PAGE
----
Reduction of Damages for Voluntary Disclosure
The FCA requires that defendants violating the statute pay the government a civil penalty and three times the amount of damages resulting from the fraudulent act. The statute provides for a civil penalty not less than $5,500 and not more than $11,000, plus three times the amount of actual damage to the government resulting from any violation of the FCA. The express language of the statute requires a court to impose the trebling feature of the statute without exercising discretion. However, the statute allows court discretion to reduce statutory trebling if a defendant voluntary discloses. Nonetheless, a person committing an offense under the FCA is not automatically saved from the trebling feature by disclosing to the government relevant information relating to an offense. To qualify for the exception, the person must make the disclosure to the government within thirty days after first obtaining such information. Additionally, the person making the disclosure must do so before having actual knowledge that a criminal prosecution, civil action, or administrative action has commenced with respect to the violation. If all of these requirements are met, the court may forego trebling damages and may only double the actual damages. It is important to note that the exception only reduces potential damages and does not exonerate an individual from FCA liability.
The 1986 amendments set the new range of civil penalties from $5,000 to $10,000, in addition to trebling actual damages. In 1990, the Federal Civil Penalties Inflation Adjustment Act (“FCPIA”) was enacted to adjust federal fines and penalties to the rate of inflation. The FCPIA permits inflation adjustments to be made every five years, if needed, to maintain the effectiveness of civil fines and penalties. In 1999, pursuant to the FCPIA, the Department of Justice increased the range from $5,500 to $11,000. Like the trebling feature, the penalties authorized under the FCA are mandatory and not subject to a court’s discretion.
The 1986 amendments to the FCA expressly stated that each separate false claim constitutes a claim for which a penalty shall be imposed, even if separate claims are combined and submitted together. To impose a civil penalty it is necessary for the court to determine how many distinct violations occurred. This is most difficult in cases where a subcontractor causes a prime contractor to submit false claims to the government. The key issue to determine is whether the subcontractor should be liable for each claim submitted by the prime contractor or only for acts committed by the subcontractor. In addition, determining the number of claims in the Medicare fraud context can be difficult. A single Medicare reimbursement form may include several distinct claims for payment.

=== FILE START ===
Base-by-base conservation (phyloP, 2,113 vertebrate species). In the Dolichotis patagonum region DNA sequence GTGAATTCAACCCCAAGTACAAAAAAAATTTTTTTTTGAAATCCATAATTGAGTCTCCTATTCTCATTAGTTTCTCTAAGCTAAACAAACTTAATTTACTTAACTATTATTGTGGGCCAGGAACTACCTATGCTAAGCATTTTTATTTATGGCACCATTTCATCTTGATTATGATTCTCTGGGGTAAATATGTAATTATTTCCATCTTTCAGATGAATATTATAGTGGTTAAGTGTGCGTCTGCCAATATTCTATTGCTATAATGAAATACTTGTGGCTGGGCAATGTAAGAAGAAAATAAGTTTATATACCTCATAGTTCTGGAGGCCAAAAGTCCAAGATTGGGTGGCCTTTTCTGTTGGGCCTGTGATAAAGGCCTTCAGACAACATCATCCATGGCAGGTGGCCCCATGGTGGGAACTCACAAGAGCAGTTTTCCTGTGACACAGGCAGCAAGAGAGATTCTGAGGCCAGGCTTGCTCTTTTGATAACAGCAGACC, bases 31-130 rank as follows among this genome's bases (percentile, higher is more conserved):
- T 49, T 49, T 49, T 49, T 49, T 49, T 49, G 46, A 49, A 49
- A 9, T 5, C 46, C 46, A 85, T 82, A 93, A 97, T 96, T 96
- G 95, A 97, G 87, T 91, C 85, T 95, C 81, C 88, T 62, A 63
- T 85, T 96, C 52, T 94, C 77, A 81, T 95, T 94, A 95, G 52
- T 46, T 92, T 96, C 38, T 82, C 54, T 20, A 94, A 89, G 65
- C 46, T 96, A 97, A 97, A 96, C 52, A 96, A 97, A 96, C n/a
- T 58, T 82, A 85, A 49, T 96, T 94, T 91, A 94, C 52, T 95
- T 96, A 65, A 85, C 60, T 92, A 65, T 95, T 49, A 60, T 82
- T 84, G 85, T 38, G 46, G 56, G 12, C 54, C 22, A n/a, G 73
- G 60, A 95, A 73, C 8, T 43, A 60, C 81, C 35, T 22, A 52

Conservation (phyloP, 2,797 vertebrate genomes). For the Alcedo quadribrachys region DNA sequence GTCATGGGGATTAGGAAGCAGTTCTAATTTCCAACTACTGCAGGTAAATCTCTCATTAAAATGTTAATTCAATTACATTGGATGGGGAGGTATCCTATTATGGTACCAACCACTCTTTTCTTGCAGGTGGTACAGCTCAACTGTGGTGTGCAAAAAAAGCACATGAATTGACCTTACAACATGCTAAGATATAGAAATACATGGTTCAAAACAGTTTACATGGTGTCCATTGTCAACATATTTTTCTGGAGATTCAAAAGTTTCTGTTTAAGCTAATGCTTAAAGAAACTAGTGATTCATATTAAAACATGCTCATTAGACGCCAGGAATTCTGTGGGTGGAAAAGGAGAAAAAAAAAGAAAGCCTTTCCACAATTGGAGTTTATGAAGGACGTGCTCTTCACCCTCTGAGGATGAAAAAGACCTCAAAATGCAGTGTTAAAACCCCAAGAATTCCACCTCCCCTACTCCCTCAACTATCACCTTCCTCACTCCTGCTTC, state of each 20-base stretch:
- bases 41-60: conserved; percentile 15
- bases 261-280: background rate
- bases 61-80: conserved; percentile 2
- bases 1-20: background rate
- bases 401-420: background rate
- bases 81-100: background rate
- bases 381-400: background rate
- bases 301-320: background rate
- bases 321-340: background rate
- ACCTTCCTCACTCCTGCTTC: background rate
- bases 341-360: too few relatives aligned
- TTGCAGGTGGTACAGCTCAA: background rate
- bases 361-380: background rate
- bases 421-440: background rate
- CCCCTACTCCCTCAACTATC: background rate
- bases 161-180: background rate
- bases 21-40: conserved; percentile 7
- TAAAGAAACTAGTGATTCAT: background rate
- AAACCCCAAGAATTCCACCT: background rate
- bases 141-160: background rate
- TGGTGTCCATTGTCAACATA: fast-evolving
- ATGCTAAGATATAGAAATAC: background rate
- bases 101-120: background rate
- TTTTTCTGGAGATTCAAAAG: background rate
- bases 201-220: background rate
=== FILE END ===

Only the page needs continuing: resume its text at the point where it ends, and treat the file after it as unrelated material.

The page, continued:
The FCA does not expressly provide a method to determine the penalty amount to assess within the range of $5,500 to $11,000. The Supreme Court has held that a district court has discretion in determining the amount awarded as civil penalties. Courts have differed in exercising this discretion. Some courts consider government expenses incurred investigating and litigating a violation when determining the level of penalty to assess. Other courts refuse to award penalties greater than the minimum amount if the government fails to justify a higher penalty. Some courts base the level of penalty on the gravity of the offense, even if the government fails to present evidence supporting a higher amount, or if it has been fully compensated by actual damage awards.
For more information and case citations, please see “Federal False Claims Act and Qui Tam Litigation,” published by Law Journal Press (2010).
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You should be aware that qui tam claims are subject to a Statute of Limitations. The area of limitations periods is complex. There are also first to file rules, public disclosure bars, original source issues, and varying limitations in pursuing retaliation claims. If you wish to pursue your claims, you should promptly seek the opinion of an attorney regarding the merits of your qui tam claim and the applicable statute of limitations.